Vanderbilt Law Review


David Frisch

First Page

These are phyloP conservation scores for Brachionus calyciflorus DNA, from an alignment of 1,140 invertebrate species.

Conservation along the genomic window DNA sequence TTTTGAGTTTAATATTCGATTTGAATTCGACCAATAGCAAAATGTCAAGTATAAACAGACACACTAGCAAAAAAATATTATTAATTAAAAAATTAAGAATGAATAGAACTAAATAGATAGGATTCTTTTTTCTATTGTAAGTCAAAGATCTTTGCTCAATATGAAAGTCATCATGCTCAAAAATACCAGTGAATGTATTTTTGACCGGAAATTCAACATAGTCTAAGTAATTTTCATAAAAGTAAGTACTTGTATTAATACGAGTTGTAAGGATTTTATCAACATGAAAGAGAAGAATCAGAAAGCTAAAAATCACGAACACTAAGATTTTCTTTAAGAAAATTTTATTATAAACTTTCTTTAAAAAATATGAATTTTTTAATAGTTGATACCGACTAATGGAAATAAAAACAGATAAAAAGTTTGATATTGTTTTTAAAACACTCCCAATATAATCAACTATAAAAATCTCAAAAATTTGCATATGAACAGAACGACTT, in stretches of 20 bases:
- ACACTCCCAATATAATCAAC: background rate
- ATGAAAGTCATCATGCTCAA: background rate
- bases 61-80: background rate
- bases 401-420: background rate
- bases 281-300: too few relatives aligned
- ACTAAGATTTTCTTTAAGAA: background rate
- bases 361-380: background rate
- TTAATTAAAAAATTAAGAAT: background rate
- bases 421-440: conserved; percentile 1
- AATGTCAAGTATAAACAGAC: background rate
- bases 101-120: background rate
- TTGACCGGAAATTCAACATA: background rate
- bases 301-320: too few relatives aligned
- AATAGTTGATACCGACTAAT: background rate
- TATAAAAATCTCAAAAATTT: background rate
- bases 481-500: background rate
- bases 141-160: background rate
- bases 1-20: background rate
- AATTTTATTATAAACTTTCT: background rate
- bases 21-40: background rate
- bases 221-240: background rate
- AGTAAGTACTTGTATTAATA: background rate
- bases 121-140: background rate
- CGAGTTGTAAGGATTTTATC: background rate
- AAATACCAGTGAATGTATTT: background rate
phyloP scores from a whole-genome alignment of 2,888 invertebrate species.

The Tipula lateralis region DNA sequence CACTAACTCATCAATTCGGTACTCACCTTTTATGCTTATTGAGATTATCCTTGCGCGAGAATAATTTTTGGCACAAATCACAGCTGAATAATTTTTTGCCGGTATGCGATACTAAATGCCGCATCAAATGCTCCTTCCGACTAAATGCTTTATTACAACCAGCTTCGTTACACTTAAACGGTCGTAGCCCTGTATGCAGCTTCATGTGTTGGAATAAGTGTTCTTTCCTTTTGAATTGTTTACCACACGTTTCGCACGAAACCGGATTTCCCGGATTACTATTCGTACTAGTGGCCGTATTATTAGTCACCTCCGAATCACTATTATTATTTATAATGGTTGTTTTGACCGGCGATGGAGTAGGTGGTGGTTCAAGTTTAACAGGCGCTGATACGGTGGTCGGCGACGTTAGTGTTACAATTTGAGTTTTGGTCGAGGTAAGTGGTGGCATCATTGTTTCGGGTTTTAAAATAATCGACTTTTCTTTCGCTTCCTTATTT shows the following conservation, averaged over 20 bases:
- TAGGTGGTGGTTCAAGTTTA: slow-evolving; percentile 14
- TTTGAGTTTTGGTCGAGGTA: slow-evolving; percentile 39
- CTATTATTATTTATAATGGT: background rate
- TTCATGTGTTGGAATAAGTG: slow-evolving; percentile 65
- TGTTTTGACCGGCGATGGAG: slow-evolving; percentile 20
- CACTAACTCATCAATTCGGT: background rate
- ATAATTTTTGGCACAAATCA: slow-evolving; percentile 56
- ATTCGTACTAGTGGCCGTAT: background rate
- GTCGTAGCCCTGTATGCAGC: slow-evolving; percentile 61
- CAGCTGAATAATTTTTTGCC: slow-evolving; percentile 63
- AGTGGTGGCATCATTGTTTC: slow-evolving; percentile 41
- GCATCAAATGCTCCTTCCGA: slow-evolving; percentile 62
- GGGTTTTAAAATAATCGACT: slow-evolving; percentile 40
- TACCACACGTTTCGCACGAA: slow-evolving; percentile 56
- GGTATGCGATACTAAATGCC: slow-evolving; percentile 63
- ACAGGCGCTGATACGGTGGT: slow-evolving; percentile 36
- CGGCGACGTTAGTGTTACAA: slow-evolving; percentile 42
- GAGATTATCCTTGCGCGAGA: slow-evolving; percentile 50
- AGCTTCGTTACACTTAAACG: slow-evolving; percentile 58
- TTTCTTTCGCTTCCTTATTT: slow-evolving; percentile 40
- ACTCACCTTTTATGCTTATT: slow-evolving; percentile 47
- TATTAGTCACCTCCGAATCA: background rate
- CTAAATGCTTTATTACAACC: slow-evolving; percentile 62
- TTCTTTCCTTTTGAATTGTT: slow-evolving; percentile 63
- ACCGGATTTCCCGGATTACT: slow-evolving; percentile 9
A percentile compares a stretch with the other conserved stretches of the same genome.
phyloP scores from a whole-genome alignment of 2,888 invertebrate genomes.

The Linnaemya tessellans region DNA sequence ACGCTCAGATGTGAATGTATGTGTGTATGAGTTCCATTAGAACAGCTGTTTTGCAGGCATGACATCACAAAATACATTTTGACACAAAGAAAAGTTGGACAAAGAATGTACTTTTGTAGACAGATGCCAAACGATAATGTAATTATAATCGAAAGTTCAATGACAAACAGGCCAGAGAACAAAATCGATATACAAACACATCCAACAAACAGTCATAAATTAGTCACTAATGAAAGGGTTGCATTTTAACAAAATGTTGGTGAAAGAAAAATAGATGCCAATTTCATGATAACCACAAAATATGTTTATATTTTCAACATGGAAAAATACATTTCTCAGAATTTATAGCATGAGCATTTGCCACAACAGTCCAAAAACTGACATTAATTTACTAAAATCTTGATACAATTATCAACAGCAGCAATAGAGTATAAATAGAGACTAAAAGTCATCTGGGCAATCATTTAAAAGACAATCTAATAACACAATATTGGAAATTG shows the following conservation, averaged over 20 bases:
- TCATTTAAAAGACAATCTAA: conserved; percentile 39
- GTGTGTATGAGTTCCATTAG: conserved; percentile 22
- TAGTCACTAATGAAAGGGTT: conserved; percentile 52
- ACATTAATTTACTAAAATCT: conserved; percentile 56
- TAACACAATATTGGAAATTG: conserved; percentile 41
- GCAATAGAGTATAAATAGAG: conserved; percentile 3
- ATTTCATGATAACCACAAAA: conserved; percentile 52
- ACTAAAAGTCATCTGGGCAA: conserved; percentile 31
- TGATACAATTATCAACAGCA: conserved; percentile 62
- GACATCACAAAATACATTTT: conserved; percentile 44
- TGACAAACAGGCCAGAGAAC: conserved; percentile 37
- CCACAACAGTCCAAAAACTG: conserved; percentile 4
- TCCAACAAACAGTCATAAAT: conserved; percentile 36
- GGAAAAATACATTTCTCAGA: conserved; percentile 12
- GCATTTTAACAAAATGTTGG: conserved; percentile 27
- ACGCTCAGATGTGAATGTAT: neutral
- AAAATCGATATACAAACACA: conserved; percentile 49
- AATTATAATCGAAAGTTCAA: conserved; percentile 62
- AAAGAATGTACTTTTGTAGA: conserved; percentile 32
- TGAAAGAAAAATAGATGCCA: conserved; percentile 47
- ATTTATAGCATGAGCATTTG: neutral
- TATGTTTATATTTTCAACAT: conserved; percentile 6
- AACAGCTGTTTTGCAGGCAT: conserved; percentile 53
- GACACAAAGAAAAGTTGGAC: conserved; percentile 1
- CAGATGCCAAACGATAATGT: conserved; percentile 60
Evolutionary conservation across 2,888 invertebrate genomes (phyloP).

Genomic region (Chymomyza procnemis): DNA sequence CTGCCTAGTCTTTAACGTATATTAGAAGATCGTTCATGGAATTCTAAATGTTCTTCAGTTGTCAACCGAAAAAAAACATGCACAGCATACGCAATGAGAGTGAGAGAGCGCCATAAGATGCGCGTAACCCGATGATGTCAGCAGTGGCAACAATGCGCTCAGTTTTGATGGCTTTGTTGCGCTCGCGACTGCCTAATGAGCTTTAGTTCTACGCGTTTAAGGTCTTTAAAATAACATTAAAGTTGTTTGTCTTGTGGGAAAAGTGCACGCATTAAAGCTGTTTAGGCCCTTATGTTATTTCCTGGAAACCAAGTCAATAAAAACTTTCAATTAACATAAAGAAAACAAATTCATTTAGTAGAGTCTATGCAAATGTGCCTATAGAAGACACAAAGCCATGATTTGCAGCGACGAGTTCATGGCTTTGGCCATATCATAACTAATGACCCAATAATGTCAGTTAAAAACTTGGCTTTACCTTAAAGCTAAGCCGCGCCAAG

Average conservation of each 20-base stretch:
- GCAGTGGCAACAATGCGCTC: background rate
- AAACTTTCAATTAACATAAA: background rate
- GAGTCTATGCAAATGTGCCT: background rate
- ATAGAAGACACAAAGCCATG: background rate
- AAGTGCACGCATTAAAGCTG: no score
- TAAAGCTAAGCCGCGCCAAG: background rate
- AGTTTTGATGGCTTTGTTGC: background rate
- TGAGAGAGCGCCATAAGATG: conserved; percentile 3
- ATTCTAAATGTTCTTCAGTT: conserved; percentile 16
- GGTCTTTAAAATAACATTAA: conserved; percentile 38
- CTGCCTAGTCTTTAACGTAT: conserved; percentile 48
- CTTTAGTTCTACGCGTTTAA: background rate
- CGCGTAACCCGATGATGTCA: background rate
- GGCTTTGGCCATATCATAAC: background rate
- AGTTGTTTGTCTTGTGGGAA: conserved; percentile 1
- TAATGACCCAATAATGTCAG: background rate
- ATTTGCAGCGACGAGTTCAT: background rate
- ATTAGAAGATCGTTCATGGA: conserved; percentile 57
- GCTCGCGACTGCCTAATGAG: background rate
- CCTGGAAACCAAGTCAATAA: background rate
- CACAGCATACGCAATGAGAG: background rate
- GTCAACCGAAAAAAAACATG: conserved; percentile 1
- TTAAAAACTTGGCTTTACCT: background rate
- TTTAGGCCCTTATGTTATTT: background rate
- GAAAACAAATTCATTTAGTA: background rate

Within the past decade, professional organizations interested in making the law better suited to commercial transactions have begun to advocate the proposition that contracting parties should have almost unlimited power to choose the law to govern their relationship. The new choice-of-law framework resulting from these reform efforts will provide parties with an expanded menu of legal regimes from which to choose when drafting their contract and, in turn, will lead to a more frequent use of choice-of-law clauses. Indeed, some have even suggested that omitting such a clause may soon become malpractice for the commercial lawyer. Given both the trend toward permitting unlimited contractual choice of law and the growing popularity of these clauses, it is worth pausing to examine how the judicial system might appropriately respond. In particular, this Article addresses a problem that has thus far been overlooked by both courts and commentators. That problem involves the gains and losses of appellate review of trial court rulings on the law of another state or nation. What, exactly, does judicial review of unsettled questions of foreign law accomplish? What is its price? These questions are of both considerable theoretical interest and immense practical importance. Their resolution calls for an inquiry into the allocation of judicial authority and in its production of outcomes in the real world. The purpose of this Article is to provide an answer to these and other questions. This Article suggests an approach to judicial review that will improve the operation of appellate courts while ap- propriately distributing authority among all levels of the judiciary.